I urge you, don’t leave it to others to ensure the survival of our democratic ideals. If you think you are the best and the brightest – which you should, because you are graduating from this great school – then assume your responsibilities. Because you cannot outsource this responsibility to anyone else.
What democracy will look like in 20 or 30 years, when you are in positions of power, is completely up to you.
You are blessed with an outstanding education. I am sure you have all overcome one form of adversity or another to stand where you are today. Do not lose your faith that you can change the world and make it a better place for all.
Your university has taught you the power of rational thinking. Embrace it with vigor. President Obama, speaking at another Commencement address a few years ago, was right to point out that “in politics and in life, ignorance is not a virtue. It is not cool not to know what you’re talking about.” But, may I add, do so with humility. With radical humility. As much as you take pride in what you have achieved, do not let anyone accuse you of being out of touch-elite.
Don’t just think inside the bubble. Reach out to those who do not share the same privilege of a university education. Understand their grievances.
Be proud of your achievements but do not succumb to the arrogance of believing that everything you have achieved in life was due exclusively to your hard work. Luck plays a bigger role in life than we think.
Αnd before I take my leave there is a last charge, I would like to make to you from the perspective of my middle years. While you are doing the utmost to improve the world and to make your mark in it, take time to enjoy that great gift God has given you – life.
The pursuit of happiness is a Greek bequest like democracy. The scholar Edith Hamilton, in comparing previous civilizations to the Greeks, noted that earlier cultures were preoccupied with death and focused all their art on it, while the Greeks turned full face to celebrate life.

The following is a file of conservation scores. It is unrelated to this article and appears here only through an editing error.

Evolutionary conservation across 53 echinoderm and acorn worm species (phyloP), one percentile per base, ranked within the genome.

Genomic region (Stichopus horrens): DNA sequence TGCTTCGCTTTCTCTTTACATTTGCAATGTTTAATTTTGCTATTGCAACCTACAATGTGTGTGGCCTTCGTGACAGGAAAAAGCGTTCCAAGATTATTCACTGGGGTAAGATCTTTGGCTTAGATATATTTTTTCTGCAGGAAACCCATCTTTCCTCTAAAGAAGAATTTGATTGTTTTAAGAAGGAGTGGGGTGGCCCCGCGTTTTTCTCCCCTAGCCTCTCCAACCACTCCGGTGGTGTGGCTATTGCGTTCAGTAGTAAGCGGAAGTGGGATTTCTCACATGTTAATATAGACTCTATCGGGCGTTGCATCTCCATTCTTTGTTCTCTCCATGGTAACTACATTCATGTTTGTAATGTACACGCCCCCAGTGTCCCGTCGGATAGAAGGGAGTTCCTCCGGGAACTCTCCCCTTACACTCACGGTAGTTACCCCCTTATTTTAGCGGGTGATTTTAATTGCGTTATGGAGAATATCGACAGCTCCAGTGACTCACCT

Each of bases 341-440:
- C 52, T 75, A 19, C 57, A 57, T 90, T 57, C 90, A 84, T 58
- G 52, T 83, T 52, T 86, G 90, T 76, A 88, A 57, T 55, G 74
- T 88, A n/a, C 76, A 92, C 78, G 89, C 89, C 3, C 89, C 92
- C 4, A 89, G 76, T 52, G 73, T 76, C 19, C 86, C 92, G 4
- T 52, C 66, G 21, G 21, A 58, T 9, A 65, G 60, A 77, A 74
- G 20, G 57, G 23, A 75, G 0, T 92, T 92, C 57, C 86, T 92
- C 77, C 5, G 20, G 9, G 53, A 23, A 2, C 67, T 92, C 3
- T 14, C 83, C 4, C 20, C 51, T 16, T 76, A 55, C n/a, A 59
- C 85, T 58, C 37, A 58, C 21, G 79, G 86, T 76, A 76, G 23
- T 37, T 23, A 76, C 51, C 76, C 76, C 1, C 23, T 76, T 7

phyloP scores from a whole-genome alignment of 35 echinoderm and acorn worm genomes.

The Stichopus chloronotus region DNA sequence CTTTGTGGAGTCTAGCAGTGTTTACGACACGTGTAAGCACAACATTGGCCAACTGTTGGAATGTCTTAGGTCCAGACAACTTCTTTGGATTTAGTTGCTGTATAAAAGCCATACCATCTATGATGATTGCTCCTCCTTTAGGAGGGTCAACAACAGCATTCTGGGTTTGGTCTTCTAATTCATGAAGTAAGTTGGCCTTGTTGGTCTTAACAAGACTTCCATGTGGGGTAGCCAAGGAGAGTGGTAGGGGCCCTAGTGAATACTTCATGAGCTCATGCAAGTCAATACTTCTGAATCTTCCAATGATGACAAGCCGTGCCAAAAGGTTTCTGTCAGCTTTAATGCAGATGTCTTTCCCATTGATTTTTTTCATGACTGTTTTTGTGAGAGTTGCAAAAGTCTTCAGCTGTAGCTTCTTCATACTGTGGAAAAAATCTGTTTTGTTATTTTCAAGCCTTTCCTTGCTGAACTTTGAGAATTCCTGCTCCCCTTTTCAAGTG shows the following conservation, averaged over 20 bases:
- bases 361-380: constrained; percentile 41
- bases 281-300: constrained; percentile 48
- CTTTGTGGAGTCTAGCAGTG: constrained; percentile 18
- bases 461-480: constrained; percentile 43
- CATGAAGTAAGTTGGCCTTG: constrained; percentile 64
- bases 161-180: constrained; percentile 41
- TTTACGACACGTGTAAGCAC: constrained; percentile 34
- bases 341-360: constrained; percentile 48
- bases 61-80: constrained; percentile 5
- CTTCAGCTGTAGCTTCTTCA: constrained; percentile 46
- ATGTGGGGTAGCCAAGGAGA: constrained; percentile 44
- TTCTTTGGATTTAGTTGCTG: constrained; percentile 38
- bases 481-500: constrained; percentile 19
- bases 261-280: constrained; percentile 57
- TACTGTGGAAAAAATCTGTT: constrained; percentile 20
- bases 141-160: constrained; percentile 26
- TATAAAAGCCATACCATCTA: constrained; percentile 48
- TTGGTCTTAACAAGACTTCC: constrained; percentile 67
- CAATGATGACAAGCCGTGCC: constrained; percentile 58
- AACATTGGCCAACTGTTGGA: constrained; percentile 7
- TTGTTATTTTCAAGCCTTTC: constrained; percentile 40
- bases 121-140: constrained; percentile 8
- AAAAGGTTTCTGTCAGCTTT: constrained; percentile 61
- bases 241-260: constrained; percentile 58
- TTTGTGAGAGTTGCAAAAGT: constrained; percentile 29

“To rejoice in life, to find the world beautiful and delightful to live in, was a mark of the Greek spirit, which distinguished it from all that had gone before,” she wrote.
A century ago, the Greek poet Constantinos Cavafy wrote his most famous poem, “Ithaca”. Its meaning was simple. It is not the destination, but the journey that matters.
“Ithaka gave you the marvelous journey.
Without her you wouldn’t have set out.
She has nothing left to give you now.
And if you find her poor, Ithaka won’t have fooled you.
Wise as you will have become, so full of experience,
you’ll have understood by then what these Ithakas mean”.
I want to wish you all great success in achieving the goals you have set for yourselves today, but in time you’ll discover, as I have, that nothing will bring you as much fulfillment as the relationships you create and nurture in your lives.
Give the coming years the best of your talents and energy, but don’t overlook the love of your parents and siblings sitting here today, who watch you with unconcealed joy as you set out to discover the lives awaiting you in this twenty-first century.
And just as important, give as much thought and care to the relationships you will build in the future with your husband or wife, your children and your friends.
As the Beatles, the great philosophers of my youth, put it, “And in the end, the love you take is equal to the love you make.” Above all, that’s what counts the most, and that’s where you’ll find your greatest satisfaction.
The best advice I can give you as I bid you farewell is don’t worry about the winds and storms you may encounter as you embark on life in the real world. Human beings were not made for safe harbors. Set sail for the far horizons. I can guarantee you it’s going to be a great adventure.